3 treated for dengue after travel to Thailand

Shanghai is not an endemic area for dengue fever and most of the diagnosed cases involving people who had been infected with the disease elsewhere but had it detected in Shanghai.

Shanghai Ruijin Hospital has treated three people for dengue fever after they traveled to Thailand this month, the hospital said yesterday.

The patients showed symptoms of fever, skin rash and muscle soreness after they returned to the city from the southeast Asian country.

Dengue fever is an infectious disease spread through mosquitoes. There is no vaccine for the disease and the key measure for prevention is controlling mosquitoes.

Zhuang Yan, a doctor at Ruijin’s infectious disease department, said some symptoms of dengue fever are similar to influenza. Dengue is more serious though, as it can cause headache, soreness and aching joints as well as rashes on the face, neck and chest.

“Just from observing symptoms, you cannot confirm whether it’s influenza or dengue fever,” said Zhuang. “People suspected of having dengue fever should go to the hospital to have a blood test to see if they suffer from a drop in platelets and leukocytes ... People diagnosed with the disease should be isolated from mosquitoes so as to prevent it from spreading.”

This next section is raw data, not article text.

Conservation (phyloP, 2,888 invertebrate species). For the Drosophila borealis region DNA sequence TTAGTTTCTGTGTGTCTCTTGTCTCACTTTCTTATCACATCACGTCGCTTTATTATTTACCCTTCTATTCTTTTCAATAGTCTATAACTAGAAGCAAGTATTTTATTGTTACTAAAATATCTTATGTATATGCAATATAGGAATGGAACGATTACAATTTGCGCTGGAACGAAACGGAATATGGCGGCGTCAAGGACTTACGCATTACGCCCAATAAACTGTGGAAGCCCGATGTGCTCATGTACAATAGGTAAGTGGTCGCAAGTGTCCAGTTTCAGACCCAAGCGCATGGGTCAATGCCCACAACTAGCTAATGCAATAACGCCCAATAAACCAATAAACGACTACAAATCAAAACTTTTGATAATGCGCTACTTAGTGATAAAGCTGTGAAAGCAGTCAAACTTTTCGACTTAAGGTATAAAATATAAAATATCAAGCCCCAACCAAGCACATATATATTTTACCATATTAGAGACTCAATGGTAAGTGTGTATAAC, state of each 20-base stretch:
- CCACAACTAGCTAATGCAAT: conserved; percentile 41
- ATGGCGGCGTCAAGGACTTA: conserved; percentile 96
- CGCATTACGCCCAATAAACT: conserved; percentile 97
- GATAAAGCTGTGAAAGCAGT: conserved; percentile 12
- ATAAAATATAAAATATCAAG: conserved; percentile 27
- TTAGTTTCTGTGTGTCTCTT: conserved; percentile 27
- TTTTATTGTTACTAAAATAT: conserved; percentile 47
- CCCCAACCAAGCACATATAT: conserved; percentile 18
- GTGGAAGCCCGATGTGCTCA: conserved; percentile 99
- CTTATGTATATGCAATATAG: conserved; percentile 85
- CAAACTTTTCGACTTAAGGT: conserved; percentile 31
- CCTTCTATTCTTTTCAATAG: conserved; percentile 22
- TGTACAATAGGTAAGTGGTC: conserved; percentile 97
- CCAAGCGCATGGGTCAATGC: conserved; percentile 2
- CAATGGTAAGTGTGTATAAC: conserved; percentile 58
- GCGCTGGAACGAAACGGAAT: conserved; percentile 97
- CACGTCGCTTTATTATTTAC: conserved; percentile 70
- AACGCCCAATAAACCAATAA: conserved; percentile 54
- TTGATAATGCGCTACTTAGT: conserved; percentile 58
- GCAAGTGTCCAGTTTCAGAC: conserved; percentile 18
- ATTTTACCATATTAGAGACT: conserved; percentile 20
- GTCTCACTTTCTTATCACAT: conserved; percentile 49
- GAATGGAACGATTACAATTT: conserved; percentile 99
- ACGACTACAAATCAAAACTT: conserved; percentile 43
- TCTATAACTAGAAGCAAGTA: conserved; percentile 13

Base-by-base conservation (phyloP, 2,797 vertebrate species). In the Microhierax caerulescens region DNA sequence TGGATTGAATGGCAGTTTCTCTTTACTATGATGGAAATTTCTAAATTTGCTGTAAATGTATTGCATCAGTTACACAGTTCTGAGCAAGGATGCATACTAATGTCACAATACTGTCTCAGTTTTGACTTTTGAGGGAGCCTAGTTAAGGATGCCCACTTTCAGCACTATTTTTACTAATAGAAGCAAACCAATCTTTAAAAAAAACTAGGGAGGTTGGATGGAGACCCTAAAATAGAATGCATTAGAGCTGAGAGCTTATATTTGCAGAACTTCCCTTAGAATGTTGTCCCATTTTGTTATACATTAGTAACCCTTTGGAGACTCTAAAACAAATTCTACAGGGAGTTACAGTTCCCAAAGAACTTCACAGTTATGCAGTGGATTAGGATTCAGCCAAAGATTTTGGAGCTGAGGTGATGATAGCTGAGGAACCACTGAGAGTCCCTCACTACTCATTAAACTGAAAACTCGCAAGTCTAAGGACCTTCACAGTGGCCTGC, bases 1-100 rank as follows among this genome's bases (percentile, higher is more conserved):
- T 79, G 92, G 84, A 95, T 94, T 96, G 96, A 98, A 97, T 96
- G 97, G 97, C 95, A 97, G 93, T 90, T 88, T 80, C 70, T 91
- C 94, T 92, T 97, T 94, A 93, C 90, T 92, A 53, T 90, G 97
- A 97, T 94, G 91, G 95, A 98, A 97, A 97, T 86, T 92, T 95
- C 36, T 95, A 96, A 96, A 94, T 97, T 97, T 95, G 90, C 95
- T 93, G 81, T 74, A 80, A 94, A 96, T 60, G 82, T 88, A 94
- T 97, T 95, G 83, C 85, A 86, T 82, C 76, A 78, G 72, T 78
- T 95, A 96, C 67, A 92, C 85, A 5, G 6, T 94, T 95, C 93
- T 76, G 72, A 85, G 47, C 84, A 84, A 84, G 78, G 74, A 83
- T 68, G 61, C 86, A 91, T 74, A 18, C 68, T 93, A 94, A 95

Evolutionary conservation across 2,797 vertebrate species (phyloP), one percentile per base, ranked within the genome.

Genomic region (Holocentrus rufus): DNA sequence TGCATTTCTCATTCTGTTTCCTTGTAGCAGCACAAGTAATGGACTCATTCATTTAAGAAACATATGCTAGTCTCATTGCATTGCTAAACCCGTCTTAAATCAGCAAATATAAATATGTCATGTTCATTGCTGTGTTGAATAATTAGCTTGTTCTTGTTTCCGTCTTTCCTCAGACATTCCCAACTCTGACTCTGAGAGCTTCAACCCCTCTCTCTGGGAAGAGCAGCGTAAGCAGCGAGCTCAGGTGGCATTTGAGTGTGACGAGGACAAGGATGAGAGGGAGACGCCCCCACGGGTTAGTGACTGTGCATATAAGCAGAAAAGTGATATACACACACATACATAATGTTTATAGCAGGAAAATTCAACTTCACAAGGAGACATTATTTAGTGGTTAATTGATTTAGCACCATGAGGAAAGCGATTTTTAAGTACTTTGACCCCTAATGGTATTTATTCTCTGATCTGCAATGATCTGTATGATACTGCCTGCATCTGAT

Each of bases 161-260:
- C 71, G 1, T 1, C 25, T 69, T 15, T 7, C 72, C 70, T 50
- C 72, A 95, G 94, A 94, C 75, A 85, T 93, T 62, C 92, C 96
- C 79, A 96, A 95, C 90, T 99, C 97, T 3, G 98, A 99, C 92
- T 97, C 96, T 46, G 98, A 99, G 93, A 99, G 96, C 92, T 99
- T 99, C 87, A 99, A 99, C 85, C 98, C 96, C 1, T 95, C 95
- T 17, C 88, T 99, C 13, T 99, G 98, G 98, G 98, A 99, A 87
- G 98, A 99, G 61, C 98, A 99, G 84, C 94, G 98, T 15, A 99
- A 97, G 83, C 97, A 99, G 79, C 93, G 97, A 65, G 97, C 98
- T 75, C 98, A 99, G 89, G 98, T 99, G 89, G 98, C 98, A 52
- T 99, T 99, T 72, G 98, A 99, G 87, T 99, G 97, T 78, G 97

Shanghai is not an endemic area for dengue fever and most locally diagnosed cases involve people infected elsewhere.

Shanghai reported 20 dengue fever cases last year, including one patient who was also the first locally infected person in Shanghai, according to statistics published by the Shanghai Health and Family Planning Commission.

Five cases were reported between January and April, and all involved patients infected outside Shanghai, according to the commission.

Neighboring Zhejiang Province had an outbreak of dengue fever last year with more than 1,000 cases. This year, it reported 31 cases by the end of June, according to the provincial health and family planning commission.


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